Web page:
Shakespeare and the plague
Shakespeare and the plague
by William H. Benson
April 13, 2020
In Thomas Dekker’s first pamphlet, The Wonderfull Yeare, he highlights three events that occurred in England in the year 1603.
First, on March 24, 1603, Queen Elizabeth of England died in her bed of natural causes. Six months shy of her 70th birthday, she had ruled England for 44 years, since Nov. 17, 1558.
Dekker writes, “She dyed, resigning her Scepter to posterity, and her Soule to immortality. The report of her death (like a thunder clap) tooke away hearts from millions.”
Second, Dekker writes of the ascension of James I of Scotland to England’s throne.
“England and Scotland are now made sure together, and king James, his Coronation is the solemn day.”
Third, Dekker describes the plague that struck London that summer of 1603.
King James fled the city, but before leaving, he dictated a book of Orders, a list of procedures intended to halt the plague’s spread. In it, he ordered houses of the sick sealed for six weeks, and the sick were “restrained from resorting into company of others.”
Remedies he listed in his Orders included: eating vinegar, butter, cinnamon, and onions; purging and bloodletting; wearing over nose and mouth “a handkerchief dipped in vinegar;” and holding onto a bunch of herbs, such as “rosemary, juniper, bay leaves, frankincense, sage, and lavender.”
Dekker described the depressing sight of London’s streets, littered with ineffective dead herbs, lying alongside the sick and the dying.
“Where all the pavement should instead of green rushes, be strewed with blasted Rosemary, withered Hyacinthes, fatall Cipresse, thickly mingled with heapes of dead men’s bones.”
Dekker did not know that a bacteria caused the plague, Yersinia pestis, carried by fleas that would bite an infected animal, like a rat, a mouse, or a squirrel. Because London was filthy then, rats proliferated. Once the bacteria passed from rat to flea to people, it then spread person to person.
The bacteria caused buboes, or swollen and painful lymph nodes under the arms, around the neck, and in the groin; bleeding under the skin, or from the mouth and nose; severe belly pain, diarrhea and vomiting; or, in its worst form, pneumonia.
A usual first symptom was the red rash in the shape of a ring on the skin. “Ring around the rosy.” People would stuff their pockets and pouches with sweet-smelling herbs. “A pocket full posies.” Mass cremations replaced burials. “Ashes, Ashes, we all fall down.”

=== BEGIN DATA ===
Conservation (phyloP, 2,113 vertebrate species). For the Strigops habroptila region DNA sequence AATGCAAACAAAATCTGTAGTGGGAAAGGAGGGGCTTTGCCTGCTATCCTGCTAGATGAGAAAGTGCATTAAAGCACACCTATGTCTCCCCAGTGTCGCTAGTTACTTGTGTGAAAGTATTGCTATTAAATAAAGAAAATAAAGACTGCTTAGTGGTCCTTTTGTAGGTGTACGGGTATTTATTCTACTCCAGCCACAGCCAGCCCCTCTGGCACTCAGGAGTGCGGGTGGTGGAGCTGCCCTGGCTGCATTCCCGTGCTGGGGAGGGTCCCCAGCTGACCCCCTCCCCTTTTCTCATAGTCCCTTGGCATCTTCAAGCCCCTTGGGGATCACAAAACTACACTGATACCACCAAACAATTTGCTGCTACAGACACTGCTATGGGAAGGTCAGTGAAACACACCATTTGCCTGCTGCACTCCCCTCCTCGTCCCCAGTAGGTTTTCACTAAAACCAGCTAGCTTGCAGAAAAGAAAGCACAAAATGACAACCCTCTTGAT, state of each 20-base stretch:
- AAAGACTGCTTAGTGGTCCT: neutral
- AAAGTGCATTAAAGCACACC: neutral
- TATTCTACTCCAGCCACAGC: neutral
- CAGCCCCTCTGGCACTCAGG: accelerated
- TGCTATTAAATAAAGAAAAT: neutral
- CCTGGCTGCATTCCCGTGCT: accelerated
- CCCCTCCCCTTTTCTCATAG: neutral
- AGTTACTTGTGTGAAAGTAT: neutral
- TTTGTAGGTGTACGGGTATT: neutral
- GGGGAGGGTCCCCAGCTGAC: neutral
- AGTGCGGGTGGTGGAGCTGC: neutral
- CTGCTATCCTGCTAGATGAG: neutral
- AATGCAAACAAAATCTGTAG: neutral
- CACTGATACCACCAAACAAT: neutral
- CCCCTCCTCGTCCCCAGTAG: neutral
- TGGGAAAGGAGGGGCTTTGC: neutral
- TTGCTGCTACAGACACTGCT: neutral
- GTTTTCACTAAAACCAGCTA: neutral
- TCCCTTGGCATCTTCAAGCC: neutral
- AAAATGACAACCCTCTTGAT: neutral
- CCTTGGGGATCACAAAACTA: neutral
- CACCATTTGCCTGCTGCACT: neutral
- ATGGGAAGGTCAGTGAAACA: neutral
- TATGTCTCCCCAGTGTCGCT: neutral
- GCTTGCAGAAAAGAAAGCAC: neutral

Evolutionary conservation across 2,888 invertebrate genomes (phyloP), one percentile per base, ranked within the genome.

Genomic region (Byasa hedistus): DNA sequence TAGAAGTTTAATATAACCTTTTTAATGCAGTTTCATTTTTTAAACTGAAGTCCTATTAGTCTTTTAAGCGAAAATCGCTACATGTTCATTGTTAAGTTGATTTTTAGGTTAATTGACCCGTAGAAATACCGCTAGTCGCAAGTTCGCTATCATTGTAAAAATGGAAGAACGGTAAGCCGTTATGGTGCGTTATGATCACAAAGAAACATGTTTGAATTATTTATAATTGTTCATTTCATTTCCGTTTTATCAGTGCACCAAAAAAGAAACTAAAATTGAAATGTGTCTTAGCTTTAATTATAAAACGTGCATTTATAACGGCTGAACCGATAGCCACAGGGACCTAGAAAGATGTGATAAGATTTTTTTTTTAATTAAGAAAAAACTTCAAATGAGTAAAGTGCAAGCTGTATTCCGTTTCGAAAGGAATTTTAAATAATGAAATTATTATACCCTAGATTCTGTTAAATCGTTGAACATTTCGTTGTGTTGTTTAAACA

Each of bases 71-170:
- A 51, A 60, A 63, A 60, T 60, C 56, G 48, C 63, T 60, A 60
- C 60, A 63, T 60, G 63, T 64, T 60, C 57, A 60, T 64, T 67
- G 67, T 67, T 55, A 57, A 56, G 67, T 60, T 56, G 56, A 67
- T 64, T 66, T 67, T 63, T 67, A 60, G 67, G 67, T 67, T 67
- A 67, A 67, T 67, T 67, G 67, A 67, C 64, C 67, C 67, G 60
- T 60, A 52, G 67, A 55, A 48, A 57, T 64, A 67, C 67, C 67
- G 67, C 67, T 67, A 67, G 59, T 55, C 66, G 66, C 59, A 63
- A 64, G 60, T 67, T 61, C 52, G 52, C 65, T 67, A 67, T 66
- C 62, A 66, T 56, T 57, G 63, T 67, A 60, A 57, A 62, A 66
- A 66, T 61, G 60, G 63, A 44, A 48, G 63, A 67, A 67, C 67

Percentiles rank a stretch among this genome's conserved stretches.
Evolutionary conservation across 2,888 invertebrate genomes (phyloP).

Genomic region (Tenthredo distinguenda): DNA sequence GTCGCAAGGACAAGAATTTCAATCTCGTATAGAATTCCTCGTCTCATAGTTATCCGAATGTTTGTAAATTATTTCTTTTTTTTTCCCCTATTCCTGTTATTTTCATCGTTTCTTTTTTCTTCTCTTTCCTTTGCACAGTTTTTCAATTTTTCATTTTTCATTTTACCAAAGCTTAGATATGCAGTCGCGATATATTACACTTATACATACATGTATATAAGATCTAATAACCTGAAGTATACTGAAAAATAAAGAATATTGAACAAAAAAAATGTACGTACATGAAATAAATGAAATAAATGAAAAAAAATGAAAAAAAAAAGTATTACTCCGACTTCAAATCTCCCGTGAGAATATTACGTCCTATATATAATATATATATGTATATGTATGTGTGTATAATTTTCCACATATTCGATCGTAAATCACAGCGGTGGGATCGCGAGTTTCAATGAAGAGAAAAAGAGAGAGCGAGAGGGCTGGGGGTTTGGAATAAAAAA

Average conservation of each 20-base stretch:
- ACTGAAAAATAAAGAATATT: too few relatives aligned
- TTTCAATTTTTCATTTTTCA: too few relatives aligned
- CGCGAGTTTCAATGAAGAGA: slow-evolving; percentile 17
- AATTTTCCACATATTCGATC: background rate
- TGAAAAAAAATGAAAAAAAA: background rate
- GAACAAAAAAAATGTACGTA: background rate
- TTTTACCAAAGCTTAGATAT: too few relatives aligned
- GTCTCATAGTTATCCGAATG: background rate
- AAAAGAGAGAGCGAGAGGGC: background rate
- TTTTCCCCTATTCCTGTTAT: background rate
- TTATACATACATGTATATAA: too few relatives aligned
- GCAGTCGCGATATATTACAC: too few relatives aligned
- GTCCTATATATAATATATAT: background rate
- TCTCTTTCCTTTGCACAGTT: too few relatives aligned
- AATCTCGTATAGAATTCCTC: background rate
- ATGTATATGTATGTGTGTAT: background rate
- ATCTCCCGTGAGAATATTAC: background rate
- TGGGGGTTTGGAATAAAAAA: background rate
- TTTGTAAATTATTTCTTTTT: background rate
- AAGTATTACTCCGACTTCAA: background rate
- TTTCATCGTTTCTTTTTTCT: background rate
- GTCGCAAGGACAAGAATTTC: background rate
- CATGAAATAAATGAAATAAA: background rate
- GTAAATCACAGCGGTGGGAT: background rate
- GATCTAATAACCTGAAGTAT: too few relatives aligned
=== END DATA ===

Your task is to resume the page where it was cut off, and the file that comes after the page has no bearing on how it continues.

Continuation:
One of the first London businesses to close its doors whenever a wave of the plague appeared was the theatre. After the Globe Theater closed its doors in the summer of 1603, the young playwright William Shakespeare fled the city to live for months in his hometown of Stratford-upon-Avon.
One writer said it best, “William Shakespeare lived the whole of his life under the terrible cloud of Death,” caused by repeated waves of the Bubonic Plague, that struck down young and old alike.
John and Mary Shakespeare’s first child Joan died after her baptism, as did their second child, Margaret. William, their third child, was born in April of 1564, and he lived, but then their sixth child, Anne, died in 1579, when just seven years old. The plague took three of William’s siblings.
William Shakespeare’s wife, Anne Hathaway, gave birth to three children, Susanna, and a set of twins, Hamnet, a son, and Judith, a daughter. At the age of 11, Hamnet died from the plague.
The plague struck down, not only family members, but also nephews, nieces, cousins, and actors in Shakespeare’s two acting companies—the Lord’s Chamberlain’s Men, and the King’s Men.
Shakespeare used his time away from London wisely, to think about his next plays. In 1593, the plague forced the Globe to close its doors, and when it re-opened in 1594, he wrote “Romeo and Juliet.”
“Romeo and Juliet” did not receive the message that the friar’s drug would not kill her, but cause her to appear dead. The messenger said, “The searchers of the town, suspecting that we both were in a house, where the infectious pestilence did reign, sealed up the doors and would not let us go forth.”
Once the Globe Theater re-opened its doors in 1604, Shakespeare began to write his greatest tragedies: “Othello” in 1605, “King Lear” in 1606, “Macbeth” in 1606, and “Anthony and Cleopatra” in 1607.
A Columbia professor, Edward Taylor, once revealed his admiration for “King Lear.”
“This is the greatest thing written by anyone, anytime, anywhere, and I don’t know what to do with it.”
Life handed Shakespeare a lemon, a summertime plague, and he made lemonade, “King Lear.”
The plague of 1603 killed 33,347 of London’s citizens, a quarter of the city’s population. From then until 1665, only four years had no recorded cases of people dying from the plague.
Shakespeare died 404 years ago this month, on April 23, 1616, of mysterious causes.